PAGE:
Speech by Robert Glasser on implementing the Sendai Framework in the Americas

Source(s): United Nations Office for Disaster Risk Reduction – Regional Office for the Americas and the Caribbean
Mr. Robert Glasser, Special Representative of the UN Secretary-General for Disaster Risk Reduction, addresses the Paraguay meeting (Photo: UNISDR)

Mr. Robert Glasser, Special Representative of the UN Secretary-General for Disaster Risk Reduction, addresses the Paraguay meeting (Photo: UNISDR)

Opening Ceremony of the First Meeting of Ministers and High Level Authorities on the Implementation of the Sendai Framework for Disaster Risk Reduction in the Americas 2015-2030
8 June 2016

Hotel Bourbon, Asunción, Paraguay
Opening Remarks
Mr. Robert Glasser
Special Representative of the UN Secretary-General for Disaster Risk Reduction and Head of the UN Office for Disaster Risk Reduction

Distinguished Ministers and delegates, ladies and gentlemen.
I would like to offer my sincere thanks to  the Government of Paraguay for hosting this first ever Ministerial Meeting on the Implementation of the Sendai Framework for Disaster Risk Reduction in the Americas.
I would also like to thank the donors and UNISDR partners who have made this meeting possible through their participation and financial support: the US Agency for International Development Office of Foreign Disaster Assistance (USAID OFDA); the EU Humanitarian Aid and Civil Protection Department (ECHO) , the Swiss Development Cooperation (SDC), FAO and UNDP.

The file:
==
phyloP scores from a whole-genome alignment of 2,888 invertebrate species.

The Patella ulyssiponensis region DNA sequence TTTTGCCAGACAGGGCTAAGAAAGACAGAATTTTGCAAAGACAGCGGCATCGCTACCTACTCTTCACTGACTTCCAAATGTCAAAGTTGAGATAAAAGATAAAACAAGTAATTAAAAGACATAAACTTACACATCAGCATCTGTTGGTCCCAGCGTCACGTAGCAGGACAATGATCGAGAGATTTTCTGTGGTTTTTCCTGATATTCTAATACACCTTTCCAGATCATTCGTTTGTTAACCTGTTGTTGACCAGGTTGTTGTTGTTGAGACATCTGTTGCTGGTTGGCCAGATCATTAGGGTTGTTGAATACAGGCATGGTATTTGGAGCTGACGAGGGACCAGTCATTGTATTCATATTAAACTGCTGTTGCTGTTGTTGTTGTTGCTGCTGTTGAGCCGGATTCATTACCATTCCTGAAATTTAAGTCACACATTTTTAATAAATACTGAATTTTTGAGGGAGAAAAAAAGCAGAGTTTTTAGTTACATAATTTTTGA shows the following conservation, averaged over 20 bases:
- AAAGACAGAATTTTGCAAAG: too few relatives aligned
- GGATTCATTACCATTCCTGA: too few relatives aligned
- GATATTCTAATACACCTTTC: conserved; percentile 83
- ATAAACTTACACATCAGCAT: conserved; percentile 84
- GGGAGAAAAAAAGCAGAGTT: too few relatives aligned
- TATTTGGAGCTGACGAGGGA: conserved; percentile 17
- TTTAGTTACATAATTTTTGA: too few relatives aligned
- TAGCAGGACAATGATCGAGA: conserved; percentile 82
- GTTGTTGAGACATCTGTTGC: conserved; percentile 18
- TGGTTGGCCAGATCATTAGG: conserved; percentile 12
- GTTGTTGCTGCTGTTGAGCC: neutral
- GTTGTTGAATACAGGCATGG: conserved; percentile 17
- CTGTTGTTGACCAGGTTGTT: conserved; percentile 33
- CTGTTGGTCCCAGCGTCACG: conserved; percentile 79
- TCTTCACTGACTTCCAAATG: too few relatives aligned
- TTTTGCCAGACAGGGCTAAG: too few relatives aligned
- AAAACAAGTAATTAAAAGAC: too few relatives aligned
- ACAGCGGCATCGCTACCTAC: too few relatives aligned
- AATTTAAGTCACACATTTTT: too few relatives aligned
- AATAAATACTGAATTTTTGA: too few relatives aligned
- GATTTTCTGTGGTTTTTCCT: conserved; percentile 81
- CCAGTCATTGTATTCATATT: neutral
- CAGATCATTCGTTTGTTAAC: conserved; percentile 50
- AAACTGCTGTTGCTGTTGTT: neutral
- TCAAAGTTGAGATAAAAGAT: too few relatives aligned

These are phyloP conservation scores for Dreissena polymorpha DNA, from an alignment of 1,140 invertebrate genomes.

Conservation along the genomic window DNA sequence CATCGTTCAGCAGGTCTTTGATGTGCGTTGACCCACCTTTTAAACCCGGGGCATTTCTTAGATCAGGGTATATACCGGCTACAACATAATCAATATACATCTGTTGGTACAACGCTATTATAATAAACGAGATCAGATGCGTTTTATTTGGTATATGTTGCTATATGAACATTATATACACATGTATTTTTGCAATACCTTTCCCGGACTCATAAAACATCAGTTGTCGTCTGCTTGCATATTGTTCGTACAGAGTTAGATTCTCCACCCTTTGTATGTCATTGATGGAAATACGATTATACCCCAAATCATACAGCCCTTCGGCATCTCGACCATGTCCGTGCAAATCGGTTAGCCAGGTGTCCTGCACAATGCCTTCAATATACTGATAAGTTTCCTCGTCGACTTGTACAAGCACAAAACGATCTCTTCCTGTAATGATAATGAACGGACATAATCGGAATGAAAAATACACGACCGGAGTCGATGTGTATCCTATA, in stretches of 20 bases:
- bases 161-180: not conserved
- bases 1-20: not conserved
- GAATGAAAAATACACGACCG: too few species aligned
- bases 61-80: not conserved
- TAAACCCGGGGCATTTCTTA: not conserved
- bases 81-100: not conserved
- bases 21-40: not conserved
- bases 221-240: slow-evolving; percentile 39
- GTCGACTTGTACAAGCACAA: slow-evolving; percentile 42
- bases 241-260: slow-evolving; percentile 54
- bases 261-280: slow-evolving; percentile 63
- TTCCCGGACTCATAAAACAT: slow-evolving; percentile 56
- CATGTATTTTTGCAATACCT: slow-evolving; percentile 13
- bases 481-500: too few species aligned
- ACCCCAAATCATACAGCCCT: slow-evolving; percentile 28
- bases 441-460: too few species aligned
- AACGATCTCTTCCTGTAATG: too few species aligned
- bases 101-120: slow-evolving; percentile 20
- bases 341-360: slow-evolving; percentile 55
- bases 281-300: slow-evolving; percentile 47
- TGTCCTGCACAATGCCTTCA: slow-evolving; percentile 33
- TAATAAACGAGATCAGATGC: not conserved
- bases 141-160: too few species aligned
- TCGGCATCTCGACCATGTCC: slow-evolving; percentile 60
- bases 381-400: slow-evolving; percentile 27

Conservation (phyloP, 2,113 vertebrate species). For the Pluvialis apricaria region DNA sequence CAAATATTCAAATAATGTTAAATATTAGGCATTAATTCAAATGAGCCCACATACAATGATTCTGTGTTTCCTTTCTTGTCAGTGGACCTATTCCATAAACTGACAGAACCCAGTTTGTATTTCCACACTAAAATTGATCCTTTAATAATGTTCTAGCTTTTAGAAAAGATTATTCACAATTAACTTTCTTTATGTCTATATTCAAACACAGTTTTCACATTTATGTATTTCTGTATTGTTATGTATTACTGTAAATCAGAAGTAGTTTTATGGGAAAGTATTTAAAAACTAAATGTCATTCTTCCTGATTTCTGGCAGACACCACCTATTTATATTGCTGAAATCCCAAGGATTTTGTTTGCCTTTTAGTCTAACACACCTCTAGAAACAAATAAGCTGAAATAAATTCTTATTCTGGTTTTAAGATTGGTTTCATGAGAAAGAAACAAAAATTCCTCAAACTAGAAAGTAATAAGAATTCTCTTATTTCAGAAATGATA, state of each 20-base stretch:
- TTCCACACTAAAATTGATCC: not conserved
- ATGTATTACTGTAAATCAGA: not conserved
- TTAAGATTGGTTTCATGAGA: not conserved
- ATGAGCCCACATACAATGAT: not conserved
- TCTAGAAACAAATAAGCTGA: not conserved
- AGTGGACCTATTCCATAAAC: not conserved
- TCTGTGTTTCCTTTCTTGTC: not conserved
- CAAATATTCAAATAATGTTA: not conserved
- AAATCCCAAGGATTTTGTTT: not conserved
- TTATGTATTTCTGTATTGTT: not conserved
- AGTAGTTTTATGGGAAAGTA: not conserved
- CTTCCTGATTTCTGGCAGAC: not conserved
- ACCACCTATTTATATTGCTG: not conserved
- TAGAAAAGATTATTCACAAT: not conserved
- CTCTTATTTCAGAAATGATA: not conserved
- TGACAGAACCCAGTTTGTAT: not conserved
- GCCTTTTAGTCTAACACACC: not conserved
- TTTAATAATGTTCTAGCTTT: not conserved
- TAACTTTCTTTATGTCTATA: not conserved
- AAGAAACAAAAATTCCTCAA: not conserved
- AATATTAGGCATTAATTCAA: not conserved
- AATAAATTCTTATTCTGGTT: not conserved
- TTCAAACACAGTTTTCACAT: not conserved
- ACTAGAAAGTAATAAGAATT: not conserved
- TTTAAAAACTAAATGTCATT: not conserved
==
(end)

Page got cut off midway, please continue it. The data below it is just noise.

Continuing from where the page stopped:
I believe this meeting marks the beginning of a new phase in the region’s growing sophistication when it comes to strengthening disaster risk governance and ensuring that risk informed decision making becomes part of the daily life of government. The outcome of  this Ministerial meeting can become the basis of a  plan of action to be endorsed at the Regional Platform to be hosted in Canada early next year.
The importance which the 35 countries of the region attach to strengthening disaster risk governance is clear from the presence here of government ministers, vice-ministers and representatives of key national organizations with functional responsibilities for ensuring that state investments in critical infrastructure and development plans are risk informed.
The Americas is one of the most exposed regions in the world. The El Niño weather phenomenon may be at an end but across the Americas millions of people are still threatened by drought and floods.
The recent deadly earthquake in Ecuador underlines again how vulnerable the region is to seismic risk.
Growing numbers of people are exposed to floods and storms, often in locations unfit for human habitation.
The threat of the Zika virus to the well-being of mothers and children throughout the region underlines, also, the importance of the Sendai Framework’s focus on health and resilient public health systems.
Many countries in the region are disproportionately affected by climate change though they contribute little to greenhouse gas emissions.
Poverty remains a key driver of disaster risk, but the region has made significant progress over the last ten years of implementing the Hyogo Framework for Action.